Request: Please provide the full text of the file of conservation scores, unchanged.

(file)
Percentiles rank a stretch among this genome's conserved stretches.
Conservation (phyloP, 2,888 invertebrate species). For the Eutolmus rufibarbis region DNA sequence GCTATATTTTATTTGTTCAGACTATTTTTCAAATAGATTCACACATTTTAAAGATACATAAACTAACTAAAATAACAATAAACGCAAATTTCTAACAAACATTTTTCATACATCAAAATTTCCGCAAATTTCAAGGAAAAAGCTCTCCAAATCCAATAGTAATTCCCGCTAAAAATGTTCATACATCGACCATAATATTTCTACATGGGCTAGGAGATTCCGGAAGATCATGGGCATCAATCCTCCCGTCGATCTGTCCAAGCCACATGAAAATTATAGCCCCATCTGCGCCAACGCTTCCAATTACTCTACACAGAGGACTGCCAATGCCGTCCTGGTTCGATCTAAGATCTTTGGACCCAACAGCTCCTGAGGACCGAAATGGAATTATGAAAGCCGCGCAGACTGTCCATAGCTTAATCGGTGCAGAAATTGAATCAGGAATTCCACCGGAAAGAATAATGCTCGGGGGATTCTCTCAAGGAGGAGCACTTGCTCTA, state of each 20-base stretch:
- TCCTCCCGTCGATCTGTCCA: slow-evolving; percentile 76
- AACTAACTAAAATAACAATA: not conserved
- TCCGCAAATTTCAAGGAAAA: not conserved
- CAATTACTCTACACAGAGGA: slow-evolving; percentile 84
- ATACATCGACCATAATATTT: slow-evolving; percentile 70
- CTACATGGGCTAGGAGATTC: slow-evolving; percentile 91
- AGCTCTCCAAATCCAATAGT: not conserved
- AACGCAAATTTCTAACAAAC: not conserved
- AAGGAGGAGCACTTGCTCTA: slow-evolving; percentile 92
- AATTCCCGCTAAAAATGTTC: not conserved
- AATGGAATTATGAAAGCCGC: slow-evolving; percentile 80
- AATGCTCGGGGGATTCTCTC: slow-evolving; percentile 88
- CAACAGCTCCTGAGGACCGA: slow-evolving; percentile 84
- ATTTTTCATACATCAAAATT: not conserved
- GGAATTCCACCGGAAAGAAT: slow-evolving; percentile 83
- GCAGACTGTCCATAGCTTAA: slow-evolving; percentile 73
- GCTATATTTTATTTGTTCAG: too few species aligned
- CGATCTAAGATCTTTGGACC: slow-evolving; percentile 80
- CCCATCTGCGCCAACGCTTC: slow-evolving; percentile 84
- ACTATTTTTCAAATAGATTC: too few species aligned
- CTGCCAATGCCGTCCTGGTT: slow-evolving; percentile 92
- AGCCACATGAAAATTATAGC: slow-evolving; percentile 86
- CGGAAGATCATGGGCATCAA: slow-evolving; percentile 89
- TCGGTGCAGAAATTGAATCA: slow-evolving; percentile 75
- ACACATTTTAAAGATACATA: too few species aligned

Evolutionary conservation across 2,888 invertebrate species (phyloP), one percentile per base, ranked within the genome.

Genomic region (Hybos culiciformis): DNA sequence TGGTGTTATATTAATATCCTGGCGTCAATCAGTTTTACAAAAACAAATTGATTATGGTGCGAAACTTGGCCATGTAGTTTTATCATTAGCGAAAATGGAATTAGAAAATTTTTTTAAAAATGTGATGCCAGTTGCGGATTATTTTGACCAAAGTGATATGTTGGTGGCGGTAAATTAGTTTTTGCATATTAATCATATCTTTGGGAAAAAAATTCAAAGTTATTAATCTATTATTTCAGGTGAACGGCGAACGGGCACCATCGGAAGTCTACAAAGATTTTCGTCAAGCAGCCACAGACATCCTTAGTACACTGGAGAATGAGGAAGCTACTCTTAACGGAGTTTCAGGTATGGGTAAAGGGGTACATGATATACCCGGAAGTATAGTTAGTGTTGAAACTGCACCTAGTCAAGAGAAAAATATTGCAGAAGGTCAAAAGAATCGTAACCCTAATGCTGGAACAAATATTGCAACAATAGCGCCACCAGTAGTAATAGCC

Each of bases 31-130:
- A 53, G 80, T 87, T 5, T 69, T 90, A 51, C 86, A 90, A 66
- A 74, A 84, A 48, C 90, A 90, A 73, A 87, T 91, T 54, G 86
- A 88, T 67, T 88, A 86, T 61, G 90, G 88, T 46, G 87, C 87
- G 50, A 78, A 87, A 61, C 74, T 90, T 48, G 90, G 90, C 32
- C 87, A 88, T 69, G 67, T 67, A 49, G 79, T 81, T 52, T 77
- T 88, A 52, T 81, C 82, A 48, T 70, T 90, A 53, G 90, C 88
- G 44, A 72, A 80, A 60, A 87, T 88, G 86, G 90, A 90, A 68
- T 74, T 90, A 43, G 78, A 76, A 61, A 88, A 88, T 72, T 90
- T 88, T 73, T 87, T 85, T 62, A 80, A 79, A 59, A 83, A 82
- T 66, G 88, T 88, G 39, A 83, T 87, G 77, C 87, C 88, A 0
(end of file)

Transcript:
Percentiles rank a stretch among this genome's conserved stretches.
Conservation (phyloP, 2,888 invertebrate species). For the Eutolmus rufibarbis region DNA sequence GCTATATTTTATTTGTTCAGACTATTTTTCAAATAGATTCACACATTTTAAAGATACATAAACTAACTAAAATAACAATAAACGCAAATTTCTAACAAACATTTTTCATACATCAAAATTTCCGCAAATTTCAAGGAAAAAGCTCTCCAAATCCAATAGTAATTCCCGCTAAAAATGTTCATACATCGACCATAATATTTCTACATGGGCTAGGAGATTCCGGAAGATCATGGGCATCAATCCTCCCGTCGATCTGTCCAAGCCACATGAAAATTATAGCCCCATCTGCGCCAACGCTTCCAATTACTCTACACAGAGGACTGCCAATGCCGTCCTGGTTCGATCTAAGATCTTTGGACCCAACAGCTCCTGAGGACCGAAATGGAATTATGAAAGCCGCGCAGACTGTCCATAGCTTAATCGGTGCAGAAATTGAATCAGGAATTCCACCGGAAAGAATAATGCTCGGGGGATTCTCTCAAGGAGGAGCACTTGCTCTA, state of each 20-base stretch:
- TCCTCCCGTCGATCTGTCCA: slow-evolving; percentile 76
- AACTAACTAAAATAACAATA: not conserved
- TCCGCAAATTTCAAGGAAAA: not conserved
- CAATTACTCTACACAGAGGA: slow-evolving; percentile 84
- ATACATCGACCATAATATTT: slow-evolving; percentile 70
- CTACATGGGCTAGGAGATTC: slow-evolving; percentile 91
- AGCTCTCCAAATCCAATAGT: not conserved
- AACGCAAATTTCTAACAAAC: not conserved
- AAGGAGGAGCACTTGCTCTA: slow-evolving; percentile 92
- AATTCCCGCTAAAAATGTTC: not conserved
- AATGGAATTATGAAAGCCGC: slow-evolving; percentile 80
- AATGCTCGGGGGATTCTCTC: slow-evolving; percentile 88
- CAACAGCTCCTGAGGACCGA: slow-evolving; percentile 84
- ATTTTTCATACATCAAAATT: not conserved
- GGAATTCCACCGGAAAGAAT: slow-evolving; percentile 83
- GCAGACTGTCCATAGCTTAA: slow-evolving; percentile 73
- GCTATATTTTATTTGTTCAG: too few species aligned
- CGATCTAAGATCTTTGGACC: slow-evolving; percentile 80
- CCCATCTGCGCCAACGCTTC: slow-evolving; percentile 84
- ACTATTTTTCAAATAGATTC: too few species aligned
- CTGCCAATGCCGTCCTGGTT: slow-evolving; percentile 92
- AGCCACATGAAAATTATAGC: slow-evolving; percentile 86
- CGGAAGATCATGGGCATCAA: slow-evolving; percentile 89
- TCGGTGCAGAAATTGAATCA: slow-evolving; percentile 75
- ACACATTTTAAAGATACATA: too few species aligned

Evolutionary conservation across 2,888 invertebrate species (phyloP), one percentile per base, ranked within the genome.

Genomic region (Hybos culiciformis): DNA sequence TGGTGTTATATTAATATCCTGGCGTCAATCAGTTTTACAAAAACAAATTGATTATGGTGCGAAACTTGGCCATGTAGTTTTATCATTAGCGAAAATGGAATTAGAAAATTTTTTTAAAAATGTGATGCCAGTTGCGGATTATTTTGACCAAAGTGATATGTTGGTGGCGGTAAATTAGTTTTTGCATATTAATCATATCTTTGGGAAAAAAATTCAAAGTTATTAATCTATTATTTCAGGTGAACGGCGAACGGGCACCATCGGAAGTCTACAAAGATTTTCGTCAAGCAGCCACAGACATCCTTAGTACACTGGAGAATGAGGAAGCTACTCTTAACGGAGTTTCAGGTATGGGTAAAGGGGTACATGATATACCCGGAAGTATAGTTAGTGTTGAAACTGCACCTAGTCAAGAGAAAAATATTGCAGAAGGTCAAAAGAATCGTAACCCTAATGCTGGAACAAATATTGCAACAATAGCGCCACCAGTAGTAATAGCC

Each of bases 31-130:
- A 53, G 80, T 87, T 5, T 69, T 90, A 51, C 86, A 90, A 66
- A 74, A 84, A 48, C 90, A 90, A 73, A 87, T 91, T 54, G 86
- A 88, T 67, T 88, A 86, T 61, G 90, G 88, T 46, G 87, C 87
- G 50, A 78, A 87, A 61, C 74, T 90, T 48, G 90, G 90, C 32
- C 87, A 88, T 69, G 67, T 67, A 49, G 79, T 81, T 52, T 77
- T 88, A 52, T 81, C 82, A 48, T 70, T 90, A 53, G 90, C 88
- G 44, A 72, A 80, A 60, A 87, T 88, G 86, G 90, A 90, A 68
- T 74, T 90, A 43, G 78, A 76, A 61, A 88, A 88, T 72, T 90
- T 88, T 73, T 87, T 85, T 62, A 80, A 79, A 59, A 83, A 82
- T 66, G 88, T 88, G 39, A 83, T 87, G 77, C 87, C 88, A 0